From Little Russia by the Sea…with love!
August 19th, 2009

This weekend, I stepped off of the subway, and into another world…literally. I, along with a gaggle of women, visited Brighton Beach, Brooklyn on Saturday night for an unconventional bachelorette party at The National – a Russian supper club where English is scarce, and the vodka is French.

A display of cold appetizers awaits us.

Smoked sturgeon and lox.

When we were seated at our table for 18, a traditional Russian spread was already waiting for us. A bevy of cold appetizers ranging from Russian potato salad, smoked sturgeon, lox, grilled vegetables, chicken liver pate, pickles, eggplant, assorted salads, and beef tongue. Even in this brave group of women, the beef tongue was met with cringes and “no thank you’s,” until our intrepid friend Jennie manned up, and chased it quickly down with pumpernickel and vodka – a scowl on her face.

The infamous beef tongue!

Almost full already, the food kept coming, and miraculously found space on the table. More cold appetizers – pancakes with salmon roe, more fish, more salad. Then the hot appetizers – roasted potatoes, chicken-filled pirozhki (like a dumpling, pierogi or knish), grilled white fish, and stuffed roast beef.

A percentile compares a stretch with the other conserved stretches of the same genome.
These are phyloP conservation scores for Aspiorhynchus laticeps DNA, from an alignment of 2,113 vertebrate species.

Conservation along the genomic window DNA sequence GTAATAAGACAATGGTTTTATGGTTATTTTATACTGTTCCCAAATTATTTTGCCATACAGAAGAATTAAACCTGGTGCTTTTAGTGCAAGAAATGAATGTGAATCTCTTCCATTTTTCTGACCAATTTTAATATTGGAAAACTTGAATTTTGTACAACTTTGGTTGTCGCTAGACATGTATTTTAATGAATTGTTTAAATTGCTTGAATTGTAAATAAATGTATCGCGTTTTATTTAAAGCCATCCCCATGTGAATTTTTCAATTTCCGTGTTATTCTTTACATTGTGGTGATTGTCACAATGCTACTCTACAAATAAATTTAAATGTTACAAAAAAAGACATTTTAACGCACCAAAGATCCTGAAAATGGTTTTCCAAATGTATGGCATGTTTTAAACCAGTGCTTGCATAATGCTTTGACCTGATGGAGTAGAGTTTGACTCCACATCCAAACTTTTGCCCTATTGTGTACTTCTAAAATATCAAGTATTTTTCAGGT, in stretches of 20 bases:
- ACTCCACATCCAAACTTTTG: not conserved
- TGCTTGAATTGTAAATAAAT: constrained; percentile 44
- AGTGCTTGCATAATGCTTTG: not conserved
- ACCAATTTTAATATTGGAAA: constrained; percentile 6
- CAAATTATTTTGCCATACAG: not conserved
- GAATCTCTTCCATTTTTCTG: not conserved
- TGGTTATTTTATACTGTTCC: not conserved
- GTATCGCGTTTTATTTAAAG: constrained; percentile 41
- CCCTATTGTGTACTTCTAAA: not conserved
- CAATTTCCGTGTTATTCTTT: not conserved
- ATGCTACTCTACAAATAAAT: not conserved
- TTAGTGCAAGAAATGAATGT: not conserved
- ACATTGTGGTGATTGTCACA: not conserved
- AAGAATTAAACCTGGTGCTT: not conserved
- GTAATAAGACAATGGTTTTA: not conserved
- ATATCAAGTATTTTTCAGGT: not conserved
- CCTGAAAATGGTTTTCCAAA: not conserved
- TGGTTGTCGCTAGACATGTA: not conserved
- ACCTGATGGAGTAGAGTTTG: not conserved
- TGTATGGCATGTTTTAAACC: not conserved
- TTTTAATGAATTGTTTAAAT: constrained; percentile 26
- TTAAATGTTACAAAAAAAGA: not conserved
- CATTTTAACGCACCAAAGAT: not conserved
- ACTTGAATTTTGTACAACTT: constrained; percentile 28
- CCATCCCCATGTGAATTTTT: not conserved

Getting stuffed - chicken pirozhki amid a table full of food!

And, oh wait, there’s more!!! A few hours into dinner, dancing, and live music, and there were more hot appetizers to be had! Just when we thought we couldn’t eat another bite, the waiters served us a beautiful bread bowl filled with beef stew that was out of this world. All the while, straight vodka was the beverage of choice, and our requests for water were lost a bit in translation.

Bread bowl with beef stew.

Happy birthdays were sung to those from one year to 50. Anniversary dances were made with grandkids running circles round. And then, the stage show began. White suits and mesh leotards accented by wigs, hats and feathers. Salsa prevailed in the Carnivale theme that didn’t seem out of place, even though every other bit of chatter was in Russian.

Beef tongue, later in the evening, remains mostly untouched!

Dinner was served as we watched, a collection of chicken and pork kebabs, stuffed chicken breast…and french fries (a little random, but completely appreciated!). The evening finished with more dancing and singing, as well as cakes, pastries and coffee. For those six hours of solid eating, I felt as if I had been transported to Russia, and all I did was drive up the turnpike. It’s amazing how food can do that – in concert with language, song and vodka, of course!

We asked why the vodka was French, but the Russian speaking waiters didn't quite understand our question. The response? "It's for fun."

**Thanks to all the ladies that donated their food pictures!!!

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